Abstract: This paper sheds light on the role of digital platform labour in the development of today's artificial intelligence, predicated on data-intensive machine learning algorithms. Focus is on the specific ways in which outsourcing of data tasks to myriad 'micro-workers', recruited and managed through specialized platforms, powers virtual assistants, self-driving vehicles and connected objects. Using qualitative data from multiple sources, we show that micro-work performs a variety of functions, between three poles that we label, respectively, 'artificial intelligence preparation', 'artificial intelligence verification' and 'artificial intelligence impersonation'. Because of the wide scope of application of micro-work, it is a structural component of contemporary artificial intelligence production processes - not an ephemeral form of support that may vanish once the technology reaches maturity stage. Through the lens of micro-work, we prefigure the policy implications of a future in which data technologies do not replace human workforce but imply its marginalization and precariousness.
    Keywords: Digital platform labour,micro-work,datafied production processes,artificial intelligence,machine learning
    Date: 2020–04
    URL: http://d.repec.org/n?u=RePEc:hal:journl:hal-02554196&r=all
  8. By: Gary Koop; Dimitris Korobilis
    Abstract: This paper proposes a variational Bayes algorithm for computationally efficient posterior and predictive inference in time-varying parameter (TVP) models. Within this context we specify a new dynamic variable/model selection strategy for TVP dynamic regression models in the presence of a large number of predictors. This strategy allows for assessing in individual time periods which predictors are relevant (or not) for forecasting the dependent variable. The new algorithm is evaluated numerically using synthetic data and its computational advantages are established. Using macroeconomic data for the US we find that regression models that combine time-varying parameters with the information in many predictors have the potential to improve forecasts of price inflation over a number of alternative forecasting models.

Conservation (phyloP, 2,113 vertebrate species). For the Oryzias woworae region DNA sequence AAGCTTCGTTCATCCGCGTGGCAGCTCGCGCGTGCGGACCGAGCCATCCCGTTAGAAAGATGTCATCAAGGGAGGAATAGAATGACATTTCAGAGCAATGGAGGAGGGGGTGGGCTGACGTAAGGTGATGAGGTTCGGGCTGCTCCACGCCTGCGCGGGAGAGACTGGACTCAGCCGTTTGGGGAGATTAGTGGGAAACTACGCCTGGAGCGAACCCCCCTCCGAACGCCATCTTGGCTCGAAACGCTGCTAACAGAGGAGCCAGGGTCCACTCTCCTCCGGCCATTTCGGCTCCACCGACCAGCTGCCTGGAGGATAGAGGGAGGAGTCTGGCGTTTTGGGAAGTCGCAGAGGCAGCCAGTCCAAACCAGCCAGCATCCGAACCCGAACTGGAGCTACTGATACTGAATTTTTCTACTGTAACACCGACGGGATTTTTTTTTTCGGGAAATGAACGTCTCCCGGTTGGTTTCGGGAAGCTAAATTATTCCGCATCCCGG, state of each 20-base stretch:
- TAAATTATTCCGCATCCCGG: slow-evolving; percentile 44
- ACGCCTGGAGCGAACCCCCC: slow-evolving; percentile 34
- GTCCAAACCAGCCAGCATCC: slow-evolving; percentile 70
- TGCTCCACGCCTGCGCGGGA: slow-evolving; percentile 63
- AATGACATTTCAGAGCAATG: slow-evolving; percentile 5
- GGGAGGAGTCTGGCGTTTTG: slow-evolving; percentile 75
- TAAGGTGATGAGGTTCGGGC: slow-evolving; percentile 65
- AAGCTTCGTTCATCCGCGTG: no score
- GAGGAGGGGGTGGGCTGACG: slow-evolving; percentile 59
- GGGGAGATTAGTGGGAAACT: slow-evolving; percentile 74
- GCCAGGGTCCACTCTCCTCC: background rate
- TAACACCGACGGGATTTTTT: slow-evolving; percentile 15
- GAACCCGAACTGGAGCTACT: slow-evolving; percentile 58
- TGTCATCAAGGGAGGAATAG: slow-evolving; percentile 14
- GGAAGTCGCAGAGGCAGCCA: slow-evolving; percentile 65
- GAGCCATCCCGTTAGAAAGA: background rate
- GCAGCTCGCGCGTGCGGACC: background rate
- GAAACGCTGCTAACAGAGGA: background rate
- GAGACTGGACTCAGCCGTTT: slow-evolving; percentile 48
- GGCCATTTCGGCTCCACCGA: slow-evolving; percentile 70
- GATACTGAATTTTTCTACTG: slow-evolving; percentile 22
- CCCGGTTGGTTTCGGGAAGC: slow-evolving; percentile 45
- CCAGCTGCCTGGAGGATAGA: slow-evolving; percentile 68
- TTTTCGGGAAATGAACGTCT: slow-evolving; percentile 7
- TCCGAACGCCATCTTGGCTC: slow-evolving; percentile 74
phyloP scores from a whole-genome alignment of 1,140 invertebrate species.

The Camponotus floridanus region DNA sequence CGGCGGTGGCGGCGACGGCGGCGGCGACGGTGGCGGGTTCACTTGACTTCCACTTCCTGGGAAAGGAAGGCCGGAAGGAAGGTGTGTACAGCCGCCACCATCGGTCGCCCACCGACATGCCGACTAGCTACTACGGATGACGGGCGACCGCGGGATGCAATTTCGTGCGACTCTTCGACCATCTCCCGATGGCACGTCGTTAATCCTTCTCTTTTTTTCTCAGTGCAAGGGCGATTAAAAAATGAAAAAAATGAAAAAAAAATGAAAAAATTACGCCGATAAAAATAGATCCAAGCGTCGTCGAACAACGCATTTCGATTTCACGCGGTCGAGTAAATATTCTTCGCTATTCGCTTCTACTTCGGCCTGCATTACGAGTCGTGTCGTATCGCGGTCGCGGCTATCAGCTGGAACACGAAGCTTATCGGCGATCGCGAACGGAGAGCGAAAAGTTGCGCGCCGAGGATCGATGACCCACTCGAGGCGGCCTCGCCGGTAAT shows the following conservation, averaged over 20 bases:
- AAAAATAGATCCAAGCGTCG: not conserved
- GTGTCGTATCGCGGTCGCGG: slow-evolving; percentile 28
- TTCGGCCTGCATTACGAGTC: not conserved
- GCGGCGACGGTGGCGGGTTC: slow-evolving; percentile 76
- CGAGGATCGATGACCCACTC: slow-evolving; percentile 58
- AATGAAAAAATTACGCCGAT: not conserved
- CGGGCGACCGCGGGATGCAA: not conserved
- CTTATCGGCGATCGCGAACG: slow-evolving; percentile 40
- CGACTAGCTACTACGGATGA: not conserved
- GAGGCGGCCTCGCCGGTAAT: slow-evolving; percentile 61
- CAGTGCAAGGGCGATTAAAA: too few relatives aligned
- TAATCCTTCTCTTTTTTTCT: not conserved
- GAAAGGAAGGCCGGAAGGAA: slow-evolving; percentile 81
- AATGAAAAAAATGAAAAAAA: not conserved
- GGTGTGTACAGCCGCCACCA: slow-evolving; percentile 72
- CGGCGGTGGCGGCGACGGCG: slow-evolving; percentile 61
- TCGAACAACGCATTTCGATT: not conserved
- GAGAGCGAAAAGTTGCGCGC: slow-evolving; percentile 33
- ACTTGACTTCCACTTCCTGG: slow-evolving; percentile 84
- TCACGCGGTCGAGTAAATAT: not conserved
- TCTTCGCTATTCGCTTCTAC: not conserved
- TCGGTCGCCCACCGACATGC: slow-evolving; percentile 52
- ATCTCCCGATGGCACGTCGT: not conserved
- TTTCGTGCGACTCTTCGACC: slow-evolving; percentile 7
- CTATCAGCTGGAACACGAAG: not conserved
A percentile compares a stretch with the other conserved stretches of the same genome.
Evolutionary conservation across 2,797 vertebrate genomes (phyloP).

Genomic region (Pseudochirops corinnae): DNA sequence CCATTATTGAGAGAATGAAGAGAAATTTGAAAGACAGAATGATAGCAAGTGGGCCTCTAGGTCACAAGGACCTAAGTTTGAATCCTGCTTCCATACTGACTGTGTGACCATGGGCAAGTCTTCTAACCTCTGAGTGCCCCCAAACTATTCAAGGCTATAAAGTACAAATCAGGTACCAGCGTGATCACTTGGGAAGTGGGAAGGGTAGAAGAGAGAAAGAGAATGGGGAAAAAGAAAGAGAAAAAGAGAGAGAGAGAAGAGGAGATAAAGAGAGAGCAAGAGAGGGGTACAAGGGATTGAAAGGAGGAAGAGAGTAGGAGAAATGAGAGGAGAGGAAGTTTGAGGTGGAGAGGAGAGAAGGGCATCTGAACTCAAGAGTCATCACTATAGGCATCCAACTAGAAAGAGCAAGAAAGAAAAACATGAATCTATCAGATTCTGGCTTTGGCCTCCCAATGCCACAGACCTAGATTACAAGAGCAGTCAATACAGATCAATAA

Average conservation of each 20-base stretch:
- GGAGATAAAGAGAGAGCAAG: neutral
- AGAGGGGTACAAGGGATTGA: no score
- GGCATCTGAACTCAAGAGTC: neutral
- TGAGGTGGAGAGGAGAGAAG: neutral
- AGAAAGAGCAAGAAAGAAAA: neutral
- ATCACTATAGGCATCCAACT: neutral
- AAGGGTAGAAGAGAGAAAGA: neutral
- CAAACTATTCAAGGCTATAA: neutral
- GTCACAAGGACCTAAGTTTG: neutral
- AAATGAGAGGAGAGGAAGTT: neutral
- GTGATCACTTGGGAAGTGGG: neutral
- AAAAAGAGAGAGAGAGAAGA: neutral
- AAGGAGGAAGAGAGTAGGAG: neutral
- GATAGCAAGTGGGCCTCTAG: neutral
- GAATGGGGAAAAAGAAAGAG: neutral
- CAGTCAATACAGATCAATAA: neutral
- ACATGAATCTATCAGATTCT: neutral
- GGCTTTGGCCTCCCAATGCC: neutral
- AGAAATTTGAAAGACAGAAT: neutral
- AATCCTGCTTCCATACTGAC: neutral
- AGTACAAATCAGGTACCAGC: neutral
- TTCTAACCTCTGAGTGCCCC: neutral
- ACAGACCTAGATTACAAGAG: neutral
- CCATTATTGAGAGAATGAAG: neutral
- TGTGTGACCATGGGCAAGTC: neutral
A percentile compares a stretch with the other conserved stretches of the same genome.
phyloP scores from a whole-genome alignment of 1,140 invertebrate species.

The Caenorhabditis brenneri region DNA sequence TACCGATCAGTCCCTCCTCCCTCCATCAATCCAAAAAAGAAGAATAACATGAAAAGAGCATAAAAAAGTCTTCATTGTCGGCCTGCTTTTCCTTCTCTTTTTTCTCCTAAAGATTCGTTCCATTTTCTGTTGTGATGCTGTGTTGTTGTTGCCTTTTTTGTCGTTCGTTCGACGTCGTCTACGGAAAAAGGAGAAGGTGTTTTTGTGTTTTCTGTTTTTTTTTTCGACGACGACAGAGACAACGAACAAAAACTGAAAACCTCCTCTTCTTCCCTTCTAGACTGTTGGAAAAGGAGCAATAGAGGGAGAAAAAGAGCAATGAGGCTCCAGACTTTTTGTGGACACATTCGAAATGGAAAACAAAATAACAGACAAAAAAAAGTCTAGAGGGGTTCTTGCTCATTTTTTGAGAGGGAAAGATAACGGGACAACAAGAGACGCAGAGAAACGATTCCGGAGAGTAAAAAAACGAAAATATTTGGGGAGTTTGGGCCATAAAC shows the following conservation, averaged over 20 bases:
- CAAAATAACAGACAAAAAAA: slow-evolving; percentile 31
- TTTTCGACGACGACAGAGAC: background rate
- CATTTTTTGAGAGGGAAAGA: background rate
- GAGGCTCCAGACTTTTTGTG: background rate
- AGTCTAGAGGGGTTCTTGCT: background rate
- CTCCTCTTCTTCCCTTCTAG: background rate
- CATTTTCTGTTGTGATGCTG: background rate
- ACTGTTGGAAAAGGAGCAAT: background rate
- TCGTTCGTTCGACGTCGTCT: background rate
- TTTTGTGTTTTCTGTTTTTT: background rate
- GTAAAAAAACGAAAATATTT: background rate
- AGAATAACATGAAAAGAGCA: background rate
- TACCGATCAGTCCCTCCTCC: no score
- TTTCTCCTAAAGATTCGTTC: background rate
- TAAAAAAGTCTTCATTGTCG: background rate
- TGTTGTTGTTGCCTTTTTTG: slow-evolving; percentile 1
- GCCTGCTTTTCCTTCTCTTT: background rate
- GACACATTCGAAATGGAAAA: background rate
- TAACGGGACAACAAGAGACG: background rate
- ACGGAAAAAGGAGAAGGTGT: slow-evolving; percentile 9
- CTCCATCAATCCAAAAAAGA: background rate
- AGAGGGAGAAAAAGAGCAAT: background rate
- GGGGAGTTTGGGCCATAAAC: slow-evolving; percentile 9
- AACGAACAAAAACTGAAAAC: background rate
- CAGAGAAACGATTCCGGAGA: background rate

Keywords: dynamic linear model; approximate posterior inference; dynamic variable selection; forecasting
    JEL: C11 C13 C52 C53 C61
    Date: 2020–05
    URL: http://d.repec.org/n?u=RePEc:gla:glaewp:2020_11&r=all
  9. By: Farbmacher, Helmut (Max Planck Society); Huber, Martin; Langen, Henrika (Faculty of Economics and Social Sciences); Spindler, Martin (Universität Hamburg)
    Abstract: This paper combines causal mediation analysis with double machine learning to control for observed confounders in a data-driven way under a selection-on-observables assumption in a high-dimensional setting. We consider the average indirect effect of a binary treatment operating through an intermediate variable (or mediator) on the causal path between the treatment and the outcome, as well as the unmediated direct effect. Estimation is based on efficient score functions, which possess a multiple robustness property w.r.t. misspecifications of the outcome, mediator, and treatment models. This property is key for selecting these models by double machine learning, which is combined with data splitting to prevent overfitting in the estimation of the effects of interest. We demonstrate that the direct and indirect effect estimators are asymptotically normal and root-n consistent under specific regularity conditions and investigate the finite sample properties of the suggested methods in a simulation study when considering lasso as machine learner. We also provide an empirical application to the U.S. National Longitudinal Survey of Youth, assessing the indirect effect of health insurance coverage on general health operating via routine checkups as mediator, as well as the direct effect. We find a moderate short term effect of health insurance coverage on general health which is, however, not mediated by routine checkups.
    Keywords: Mediation; direct and indirect effects; causal mechanisms; double machine learning; effcient score
    JEL: C21
    Date: 2020–05–01
    URL: http://d.repec.org/n?u=RePEc:fri:fribow:fribow00515&r=all
  10. By: Daniel Borup (Aarhus University, CREATES and the Danish Finance Institute (DFI)); Bent Jesper Christensen (Aarhus University, CREATES and the Dale T. Mortensen Center); Nicolaj N. Mühlbach (Aarhus University and CREATES); Mikkel S. Nielsen (Columbia University)